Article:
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Cover: Westvaco, No. 149, 1944.
Design by Bradbury Thompson

Jacket: ‘In the Death of Beuys 2’, 1986. Design by Diego Lara

Contents

Editorial Hans Dieter Reichert & Mike Daines
Image from article

Baseline always aspires to inspire, this issue included, and we open, appropriately enough, with Westvaco Inspirations. This trade magazine, through Bradbury Thompson’s brilliant, visually rich, and experimental layouts, stimulated a generation of American designers.

Next, Patricia Cordoba evokes graphically the intense political climate of Spain in the 1930s, through a description of the poster designer and innovator in photomontage, Josep Renau.

Alan Fletcher’s skilfully crafted alphabet monograms remind us of the inspiration that can stem from the simplicity of single lines, then back to Spain for a look at the uniquely artistic graphics of Diego Lara, his work explored for us by Amaranta Ariño.

Finally, in his continued quest for the undersung typographic heroes, Steven Heller uncovers OHW Harank, a skilled German ‘grafiker’ whose packaging designs inspired others, including Paul Rand. Not sated yet with inspiration? More soon.

Hans Dieter Reichert & Mike Daines

Reviews Editorial team
Westvaco – inspirations for printers Kerry William Purcell
Josep Renau – graphic design as political activism Dr. Patricia Córdoba
Alphabet monograms Alan Fletcher
Diego Lara – be a commercial artist Amaranta Ariño
Image from article Image from article Image from article Image from article Image from article Image from article Image from article

Diego Lara was born October 31, 1946, and died January 24, 1990, in Madrid, the city where he lived his whole life and pursued his professional career in graphic design. Although he managed to work for only two decades (dedicating the 70s mostly to the publishing business and paperback design, and the 80s to creating some of the best art catalogues ever produced in Spain) his legacy is enormous: hundreds of book covers and collections, corporate design, logos, periodicals, magazines, posters and brochures. What surprises most is the combination of breath and outstanding quality. In scarcely 20 years, his work brought about a change that can still be perceived in Spanish graphic design to this day.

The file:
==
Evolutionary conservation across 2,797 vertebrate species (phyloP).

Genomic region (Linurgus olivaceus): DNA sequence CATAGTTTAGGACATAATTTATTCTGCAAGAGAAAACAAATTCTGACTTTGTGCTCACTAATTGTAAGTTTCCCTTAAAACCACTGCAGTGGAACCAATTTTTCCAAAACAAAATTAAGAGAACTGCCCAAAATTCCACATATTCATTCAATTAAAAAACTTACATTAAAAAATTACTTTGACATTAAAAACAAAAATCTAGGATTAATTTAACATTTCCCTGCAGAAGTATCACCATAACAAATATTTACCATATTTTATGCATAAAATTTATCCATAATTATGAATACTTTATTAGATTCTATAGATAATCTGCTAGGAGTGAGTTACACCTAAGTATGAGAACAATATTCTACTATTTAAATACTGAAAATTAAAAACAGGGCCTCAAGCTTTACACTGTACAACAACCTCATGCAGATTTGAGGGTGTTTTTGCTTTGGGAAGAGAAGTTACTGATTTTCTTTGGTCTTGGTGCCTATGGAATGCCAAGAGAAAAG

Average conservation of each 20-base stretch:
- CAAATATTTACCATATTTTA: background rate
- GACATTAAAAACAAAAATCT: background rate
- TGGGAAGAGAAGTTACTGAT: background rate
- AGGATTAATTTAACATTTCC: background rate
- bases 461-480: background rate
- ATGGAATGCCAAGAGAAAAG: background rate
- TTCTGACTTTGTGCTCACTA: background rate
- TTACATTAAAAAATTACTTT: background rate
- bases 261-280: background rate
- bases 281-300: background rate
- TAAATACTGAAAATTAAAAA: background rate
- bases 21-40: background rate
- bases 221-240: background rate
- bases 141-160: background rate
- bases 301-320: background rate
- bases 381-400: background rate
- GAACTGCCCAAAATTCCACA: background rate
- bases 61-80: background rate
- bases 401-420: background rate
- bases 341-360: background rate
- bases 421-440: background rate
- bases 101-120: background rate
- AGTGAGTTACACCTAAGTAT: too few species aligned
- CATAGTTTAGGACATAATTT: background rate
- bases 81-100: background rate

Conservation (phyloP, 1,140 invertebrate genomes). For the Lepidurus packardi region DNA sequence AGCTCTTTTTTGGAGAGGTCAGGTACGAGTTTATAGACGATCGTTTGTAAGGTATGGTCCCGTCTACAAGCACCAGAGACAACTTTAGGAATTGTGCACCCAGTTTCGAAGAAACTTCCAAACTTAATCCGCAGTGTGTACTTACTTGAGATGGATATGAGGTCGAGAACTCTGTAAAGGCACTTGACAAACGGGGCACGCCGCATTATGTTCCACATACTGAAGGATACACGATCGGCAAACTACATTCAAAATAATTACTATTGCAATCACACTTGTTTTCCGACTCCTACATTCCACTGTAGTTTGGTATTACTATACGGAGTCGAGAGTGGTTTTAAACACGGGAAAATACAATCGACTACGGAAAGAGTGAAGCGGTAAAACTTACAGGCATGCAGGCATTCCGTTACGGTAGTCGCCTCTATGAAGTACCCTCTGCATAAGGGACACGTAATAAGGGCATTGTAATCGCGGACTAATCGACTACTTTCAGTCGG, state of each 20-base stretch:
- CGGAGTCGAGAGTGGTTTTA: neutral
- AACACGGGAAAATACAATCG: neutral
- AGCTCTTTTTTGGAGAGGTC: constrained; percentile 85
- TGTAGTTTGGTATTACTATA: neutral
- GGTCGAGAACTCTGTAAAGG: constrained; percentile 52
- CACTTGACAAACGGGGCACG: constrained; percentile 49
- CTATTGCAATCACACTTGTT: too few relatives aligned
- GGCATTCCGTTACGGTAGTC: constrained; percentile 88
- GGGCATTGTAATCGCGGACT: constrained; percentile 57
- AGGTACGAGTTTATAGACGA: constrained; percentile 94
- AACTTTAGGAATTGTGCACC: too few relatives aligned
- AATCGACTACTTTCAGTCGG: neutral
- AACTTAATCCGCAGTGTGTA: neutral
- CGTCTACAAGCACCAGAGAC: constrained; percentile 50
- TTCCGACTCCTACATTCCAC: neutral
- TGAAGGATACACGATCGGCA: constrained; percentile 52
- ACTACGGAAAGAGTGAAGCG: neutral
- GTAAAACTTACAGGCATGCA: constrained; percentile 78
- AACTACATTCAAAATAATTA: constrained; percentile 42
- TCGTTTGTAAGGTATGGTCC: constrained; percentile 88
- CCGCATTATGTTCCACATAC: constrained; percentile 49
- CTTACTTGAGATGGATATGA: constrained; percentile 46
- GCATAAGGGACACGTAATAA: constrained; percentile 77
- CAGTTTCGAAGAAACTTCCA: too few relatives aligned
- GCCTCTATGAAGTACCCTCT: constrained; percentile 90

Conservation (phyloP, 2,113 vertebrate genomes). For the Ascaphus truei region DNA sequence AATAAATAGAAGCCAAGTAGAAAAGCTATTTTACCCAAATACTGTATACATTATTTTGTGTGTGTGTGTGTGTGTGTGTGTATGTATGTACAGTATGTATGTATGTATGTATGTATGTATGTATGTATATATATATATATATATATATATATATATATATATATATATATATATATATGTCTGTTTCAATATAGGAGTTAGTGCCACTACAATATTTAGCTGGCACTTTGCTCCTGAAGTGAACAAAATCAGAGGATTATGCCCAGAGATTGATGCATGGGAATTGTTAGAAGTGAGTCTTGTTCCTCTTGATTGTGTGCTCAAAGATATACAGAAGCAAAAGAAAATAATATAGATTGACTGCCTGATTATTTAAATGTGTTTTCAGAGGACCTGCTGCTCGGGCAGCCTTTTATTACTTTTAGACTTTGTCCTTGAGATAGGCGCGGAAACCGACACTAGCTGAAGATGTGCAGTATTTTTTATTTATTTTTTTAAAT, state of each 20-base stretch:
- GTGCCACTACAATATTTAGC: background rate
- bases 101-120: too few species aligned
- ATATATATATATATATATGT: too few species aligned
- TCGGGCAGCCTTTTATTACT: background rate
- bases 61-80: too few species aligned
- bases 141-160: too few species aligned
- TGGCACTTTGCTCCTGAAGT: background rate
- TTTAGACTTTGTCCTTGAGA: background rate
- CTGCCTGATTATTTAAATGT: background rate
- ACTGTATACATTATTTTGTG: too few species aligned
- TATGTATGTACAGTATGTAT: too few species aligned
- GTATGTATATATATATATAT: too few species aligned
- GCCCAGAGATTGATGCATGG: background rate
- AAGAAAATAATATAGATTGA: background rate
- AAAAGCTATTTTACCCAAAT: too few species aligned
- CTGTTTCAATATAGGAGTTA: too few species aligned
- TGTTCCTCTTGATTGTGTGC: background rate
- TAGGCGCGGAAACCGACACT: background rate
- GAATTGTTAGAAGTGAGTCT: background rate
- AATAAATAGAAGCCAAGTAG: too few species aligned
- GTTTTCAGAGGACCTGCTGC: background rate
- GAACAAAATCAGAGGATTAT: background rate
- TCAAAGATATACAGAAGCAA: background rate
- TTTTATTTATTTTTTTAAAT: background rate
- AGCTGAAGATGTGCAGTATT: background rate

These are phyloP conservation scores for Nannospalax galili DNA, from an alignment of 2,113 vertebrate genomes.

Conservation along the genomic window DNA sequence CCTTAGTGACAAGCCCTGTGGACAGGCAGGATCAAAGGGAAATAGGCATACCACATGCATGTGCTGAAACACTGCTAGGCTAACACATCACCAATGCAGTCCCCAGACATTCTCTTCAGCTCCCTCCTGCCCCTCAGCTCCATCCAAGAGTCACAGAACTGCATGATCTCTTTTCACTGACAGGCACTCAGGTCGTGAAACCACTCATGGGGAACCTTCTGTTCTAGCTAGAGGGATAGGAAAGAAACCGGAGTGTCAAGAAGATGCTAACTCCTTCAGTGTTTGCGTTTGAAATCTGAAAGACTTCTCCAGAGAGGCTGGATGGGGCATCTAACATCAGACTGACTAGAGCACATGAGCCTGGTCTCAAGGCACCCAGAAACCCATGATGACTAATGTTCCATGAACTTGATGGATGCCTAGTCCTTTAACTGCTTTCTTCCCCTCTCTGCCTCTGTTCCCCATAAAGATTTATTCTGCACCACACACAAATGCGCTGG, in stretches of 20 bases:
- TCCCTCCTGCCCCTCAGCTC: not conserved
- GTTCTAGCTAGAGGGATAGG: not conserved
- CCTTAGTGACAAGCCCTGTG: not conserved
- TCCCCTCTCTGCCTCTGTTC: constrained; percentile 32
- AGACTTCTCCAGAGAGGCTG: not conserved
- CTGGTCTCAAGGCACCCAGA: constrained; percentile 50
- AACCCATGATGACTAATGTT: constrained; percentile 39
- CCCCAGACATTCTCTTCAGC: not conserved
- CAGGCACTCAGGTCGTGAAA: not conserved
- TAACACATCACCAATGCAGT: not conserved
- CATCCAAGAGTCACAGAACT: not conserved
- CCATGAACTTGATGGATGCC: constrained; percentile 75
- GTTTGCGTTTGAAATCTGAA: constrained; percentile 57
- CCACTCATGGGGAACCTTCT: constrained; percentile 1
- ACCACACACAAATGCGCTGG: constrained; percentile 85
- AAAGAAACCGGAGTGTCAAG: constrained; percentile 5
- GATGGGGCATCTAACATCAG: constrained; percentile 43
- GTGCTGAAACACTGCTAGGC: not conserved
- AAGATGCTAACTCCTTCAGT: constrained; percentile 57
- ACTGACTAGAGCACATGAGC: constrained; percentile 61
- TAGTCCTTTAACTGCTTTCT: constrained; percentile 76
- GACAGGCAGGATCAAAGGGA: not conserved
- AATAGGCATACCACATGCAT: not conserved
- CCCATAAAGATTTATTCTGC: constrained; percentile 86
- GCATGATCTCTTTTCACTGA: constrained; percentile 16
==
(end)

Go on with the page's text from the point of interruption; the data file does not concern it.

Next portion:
Apart from his well known graphic output – the much admired and consulted public aspect of his published assignments – one can only be dazzled by his private production, unknown, seldom shown or intentionally hidden. This slow but sure pastime, this confidential biography of sorts, this mishmash of images, was put together by DL using the same tools that his commercial work threw into his hands: his scissors, and the only technique invented by the modernist movement of the 20th century: collage…

Amaranta Ariño

OHW Hadank – the Classicist even a Modernist could love Steven Heller
Lexicon update – An A–Z of typographers (L–W) Editorial team

©2005 Bradbourne Publishing Ltd.